LONDON - Whenever a big event happens in London, Chito Salarza-Grant unleashes one of his trademark hats onto the unwitting public.
The 47-year old Pinoy, dubbed the Hat-Man of London, has created various hats to celebrate occasions like the royal wedding of William and Kate, the Queen's Jubilee, the 2012 Olympics, and more recently the Notting Hill Carnival.
His latest creation is for the Paralympics.
The piece, which he describes as interactive art, stands near two-feet tall and weighs five kilos.
It has flashing lights, around 60 flags, a wheelchair, tennis ball, a racket and shoes among other things. Sitting at the peak is a stuffed toy of Mandeville, the Paralympic mascot, riding a motorcycle with a side carriage.
ABS-CBN Europe caught up with the artist at Westfield Stratford, a stone's throw away from the Olympic Stadium, as he paraded through the shopping mall with his hat for the first time.
It attracted stares and smiles from bemused onlookers, many of whom approached the Pinoy to get a closer look or to ask for photos.
“It's an impressive hat, I must say. When he said I could wear it I thought I'd give it a go,” said one teenage boy.
His friend added, “Mad, first word comes to mind, but very impressive - the aspects of the Olympics, all the flags around it. It's really, really heavy though.”
“Well, it's certainly original,” commented one man.
“It's a bit crazy but very, very original. I can't believe this guy walks around London wearing this thing. But hey, whatever is good for you, that's cool,” he added.
Further into the mall, a mother sitting with family could not contain her amusement as Salarza-Grant walked by.
“It's fantastic. It's very funny. Very good. It brightens everyone's day up. It made me laugh,” she said.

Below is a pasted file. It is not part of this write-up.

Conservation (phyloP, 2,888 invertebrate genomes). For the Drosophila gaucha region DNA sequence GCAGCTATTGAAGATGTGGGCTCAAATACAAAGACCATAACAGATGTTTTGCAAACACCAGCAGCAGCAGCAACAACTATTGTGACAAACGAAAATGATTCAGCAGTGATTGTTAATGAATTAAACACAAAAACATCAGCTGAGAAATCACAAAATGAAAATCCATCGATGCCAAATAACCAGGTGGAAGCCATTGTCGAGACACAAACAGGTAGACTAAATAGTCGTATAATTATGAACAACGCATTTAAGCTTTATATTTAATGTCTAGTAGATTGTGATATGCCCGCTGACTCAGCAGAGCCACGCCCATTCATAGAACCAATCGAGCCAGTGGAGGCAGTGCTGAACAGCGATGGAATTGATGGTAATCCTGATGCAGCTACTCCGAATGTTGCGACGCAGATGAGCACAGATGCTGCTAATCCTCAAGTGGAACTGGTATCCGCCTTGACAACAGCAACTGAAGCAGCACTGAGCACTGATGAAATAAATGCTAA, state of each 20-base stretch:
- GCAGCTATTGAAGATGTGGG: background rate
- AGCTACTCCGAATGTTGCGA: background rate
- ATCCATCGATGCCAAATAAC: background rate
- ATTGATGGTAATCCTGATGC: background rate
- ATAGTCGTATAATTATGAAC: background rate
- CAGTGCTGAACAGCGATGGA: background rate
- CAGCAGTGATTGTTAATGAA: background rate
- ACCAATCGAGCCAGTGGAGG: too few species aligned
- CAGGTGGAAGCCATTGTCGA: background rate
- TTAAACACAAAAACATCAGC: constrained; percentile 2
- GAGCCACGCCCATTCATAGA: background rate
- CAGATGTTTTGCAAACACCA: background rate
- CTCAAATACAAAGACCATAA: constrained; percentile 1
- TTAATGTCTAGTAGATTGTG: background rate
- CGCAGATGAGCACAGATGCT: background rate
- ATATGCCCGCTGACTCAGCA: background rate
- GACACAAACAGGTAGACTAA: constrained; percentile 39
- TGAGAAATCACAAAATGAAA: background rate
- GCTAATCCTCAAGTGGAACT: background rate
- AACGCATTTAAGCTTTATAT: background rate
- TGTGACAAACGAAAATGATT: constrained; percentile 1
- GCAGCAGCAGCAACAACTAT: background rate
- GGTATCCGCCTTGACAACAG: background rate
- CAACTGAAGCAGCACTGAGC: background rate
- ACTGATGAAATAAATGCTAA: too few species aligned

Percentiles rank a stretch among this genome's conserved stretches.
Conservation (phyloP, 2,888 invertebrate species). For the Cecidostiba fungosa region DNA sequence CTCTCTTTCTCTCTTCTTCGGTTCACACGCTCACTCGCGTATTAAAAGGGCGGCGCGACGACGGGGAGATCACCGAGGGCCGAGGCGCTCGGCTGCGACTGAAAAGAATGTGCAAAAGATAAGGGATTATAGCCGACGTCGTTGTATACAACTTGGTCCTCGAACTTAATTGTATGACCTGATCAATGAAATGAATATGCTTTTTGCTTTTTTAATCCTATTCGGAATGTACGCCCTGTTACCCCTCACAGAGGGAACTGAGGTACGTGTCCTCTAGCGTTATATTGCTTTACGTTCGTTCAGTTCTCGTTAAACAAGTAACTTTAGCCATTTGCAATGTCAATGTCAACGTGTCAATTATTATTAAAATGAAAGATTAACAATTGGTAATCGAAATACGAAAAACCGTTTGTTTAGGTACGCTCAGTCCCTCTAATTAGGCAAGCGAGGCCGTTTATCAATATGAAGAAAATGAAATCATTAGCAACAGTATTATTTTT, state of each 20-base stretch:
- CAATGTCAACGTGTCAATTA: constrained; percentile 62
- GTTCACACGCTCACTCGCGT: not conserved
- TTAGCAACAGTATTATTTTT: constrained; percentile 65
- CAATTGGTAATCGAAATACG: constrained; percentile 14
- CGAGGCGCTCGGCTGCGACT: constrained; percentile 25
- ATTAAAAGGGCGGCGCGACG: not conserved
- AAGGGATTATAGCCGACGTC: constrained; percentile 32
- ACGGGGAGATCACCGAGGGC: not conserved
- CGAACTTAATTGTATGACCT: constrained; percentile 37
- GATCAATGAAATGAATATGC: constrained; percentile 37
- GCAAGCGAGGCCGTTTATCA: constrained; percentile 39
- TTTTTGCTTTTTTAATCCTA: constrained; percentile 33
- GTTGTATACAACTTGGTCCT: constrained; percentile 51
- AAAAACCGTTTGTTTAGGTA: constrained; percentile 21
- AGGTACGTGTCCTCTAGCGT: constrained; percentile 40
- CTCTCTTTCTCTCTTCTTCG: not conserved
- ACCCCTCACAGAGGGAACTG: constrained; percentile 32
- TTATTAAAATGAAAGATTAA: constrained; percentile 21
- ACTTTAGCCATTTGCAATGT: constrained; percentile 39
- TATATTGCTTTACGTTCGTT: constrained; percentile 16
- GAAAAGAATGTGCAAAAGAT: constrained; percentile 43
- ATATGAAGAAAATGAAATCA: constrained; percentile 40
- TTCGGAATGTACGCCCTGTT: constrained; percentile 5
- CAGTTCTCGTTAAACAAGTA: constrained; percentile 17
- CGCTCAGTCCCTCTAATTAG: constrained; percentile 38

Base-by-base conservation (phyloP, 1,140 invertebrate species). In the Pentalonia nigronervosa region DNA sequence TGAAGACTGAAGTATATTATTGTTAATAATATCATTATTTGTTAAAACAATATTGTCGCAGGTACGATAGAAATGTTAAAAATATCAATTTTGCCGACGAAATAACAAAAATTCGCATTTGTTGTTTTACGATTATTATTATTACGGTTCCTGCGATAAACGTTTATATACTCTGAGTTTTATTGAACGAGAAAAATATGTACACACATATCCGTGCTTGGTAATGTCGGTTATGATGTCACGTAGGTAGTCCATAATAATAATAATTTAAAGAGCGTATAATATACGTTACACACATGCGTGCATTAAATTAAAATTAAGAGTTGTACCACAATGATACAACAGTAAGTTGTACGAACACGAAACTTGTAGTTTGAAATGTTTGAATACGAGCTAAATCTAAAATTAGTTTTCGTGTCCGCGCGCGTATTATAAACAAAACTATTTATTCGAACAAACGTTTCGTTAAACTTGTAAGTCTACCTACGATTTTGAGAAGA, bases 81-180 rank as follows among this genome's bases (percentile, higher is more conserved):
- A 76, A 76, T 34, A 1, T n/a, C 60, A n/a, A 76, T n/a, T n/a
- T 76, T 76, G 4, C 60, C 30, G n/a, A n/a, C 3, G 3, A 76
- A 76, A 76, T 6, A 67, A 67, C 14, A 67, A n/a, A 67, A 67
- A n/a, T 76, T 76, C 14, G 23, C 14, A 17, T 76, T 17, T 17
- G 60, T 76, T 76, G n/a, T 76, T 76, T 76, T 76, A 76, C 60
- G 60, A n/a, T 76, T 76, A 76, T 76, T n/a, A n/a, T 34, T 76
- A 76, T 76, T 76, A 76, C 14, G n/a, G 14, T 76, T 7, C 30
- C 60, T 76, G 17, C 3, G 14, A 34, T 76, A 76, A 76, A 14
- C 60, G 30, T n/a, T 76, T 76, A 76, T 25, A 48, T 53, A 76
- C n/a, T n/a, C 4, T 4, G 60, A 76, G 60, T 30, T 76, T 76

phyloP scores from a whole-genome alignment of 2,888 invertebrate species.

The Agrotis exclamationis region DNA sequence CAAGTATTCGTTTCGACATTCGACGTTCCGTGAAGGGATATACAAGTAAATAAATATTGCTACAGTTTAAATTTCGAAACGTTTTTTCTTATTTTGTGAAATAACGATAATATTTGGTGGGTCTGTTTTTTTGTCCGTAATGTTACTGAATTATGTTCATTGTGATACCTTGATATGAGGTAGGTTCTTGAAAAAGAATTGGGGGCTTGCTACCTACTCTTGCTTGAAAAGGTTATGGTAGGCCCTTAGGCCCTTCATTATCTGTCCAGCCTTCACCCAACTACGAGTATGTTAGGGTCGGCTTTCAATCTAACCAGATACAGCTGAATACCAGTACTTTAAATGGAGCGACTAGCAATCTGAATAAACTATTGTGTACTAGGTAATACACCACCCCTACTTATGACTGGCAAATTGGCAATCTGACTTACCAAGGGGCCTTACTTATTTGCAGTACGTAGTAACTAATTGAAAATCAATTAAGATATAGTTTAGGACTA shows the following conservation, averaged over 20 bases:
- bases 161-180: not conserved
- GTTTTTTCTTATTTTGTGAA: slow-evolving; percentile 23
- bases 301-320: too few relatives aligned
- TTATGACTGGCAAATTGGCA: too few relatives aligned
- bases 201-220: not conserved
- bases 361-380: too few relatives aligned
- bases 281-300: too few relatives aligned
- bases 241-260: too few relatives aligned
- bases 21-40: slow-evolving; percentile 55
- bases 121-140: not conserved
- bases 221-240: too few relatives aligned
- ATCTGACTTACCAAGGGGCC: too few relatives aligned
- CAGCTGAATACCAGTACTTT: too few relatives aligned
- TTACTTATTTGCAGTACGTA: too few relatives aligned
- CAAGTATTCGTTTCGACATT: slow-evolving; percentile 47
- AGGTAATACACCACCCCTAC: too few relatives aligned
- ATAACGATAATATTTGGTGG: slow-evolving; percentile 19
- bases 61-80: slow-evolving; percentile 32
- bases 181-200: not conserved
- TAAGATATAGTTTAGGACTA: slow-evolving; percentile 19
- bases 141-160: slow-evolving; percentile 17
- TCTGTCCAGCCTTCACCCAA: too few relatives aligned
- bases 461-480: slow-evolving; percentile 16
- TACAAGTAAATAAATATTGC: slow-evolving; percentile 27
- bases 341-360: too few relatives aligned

A grinning Pinay that was sitting only few feet away wanted to try on the hat.
“It's really lovely. It's very unique, very Filipino and Olympic-y. I was impressed that's why I took a picture,” she said.
The hat also attracted the attention of staff within the mall, who lined up to take snaps.
One male employee of a department store said, “It shows true Olympic spirit. We need more people like him in London, bringing the spirits up of all the people that are coming from all over the globe. It's really creative. Made me smile.”
The eyes of a female employee lit up when Salazar-Grant appeared by her post at the escalators.
“It's fabulous. It epitomizes the whole spirit of the Games and all the countries. It's just fabulous and fun,” she said.
Even two members of the Philippine Paralympic team noticed Salarza-Grant's hat.
Andy Avellana, a high jumper with one leg, tried it on.
“It's beautiful, it's nice. It's very heavy,” Avellana said.
Roger Tapia, born with only one arm, is a 200m runner competing later today (August 31).
Tapia said he is enjoying his stay in London, especially after seeing creations like Salarza-Grant's hat. The sprinter is also pleased about the support the team is receiving from kababayans.
“Happy po, masaya po kasi mahal dito po sa London,” Tapia said.
Salarza-Grant has been sourcing materials for his hat over the past few months. Everything cost him around £100.
He was pleased with the reception it received, after piecing the hat together in only 30 hours, a day before the Paralympic opening ceremony.
"The people that are here, they can relate with the hat because they are here for the Paralympics. People were like 'ohh', because they can feel it. They can feel the spirit of the event. That's why they wanted to try it on or take a photograph,” Salarza-Grant said.
“I am happy that I was able to make people smile with free entertainment and everyone is happy," he added.
Salarza-Grant began making hats in 2009 to capture London's culture and historical moments. He has since built up a collection of over 300.
He said they will all be left with a museum in the British capital when he passes on.
"I made my will and I'm going to donate all my hats to the Victoria and Albert museum when I die. It's all about London history you see," he said.
The Paralympic hat is the Pinoy's penultimate creation.
Salarza-Grant's final piece will be unveiled on September 10, during a bus parade of Great Britain's athletes in London.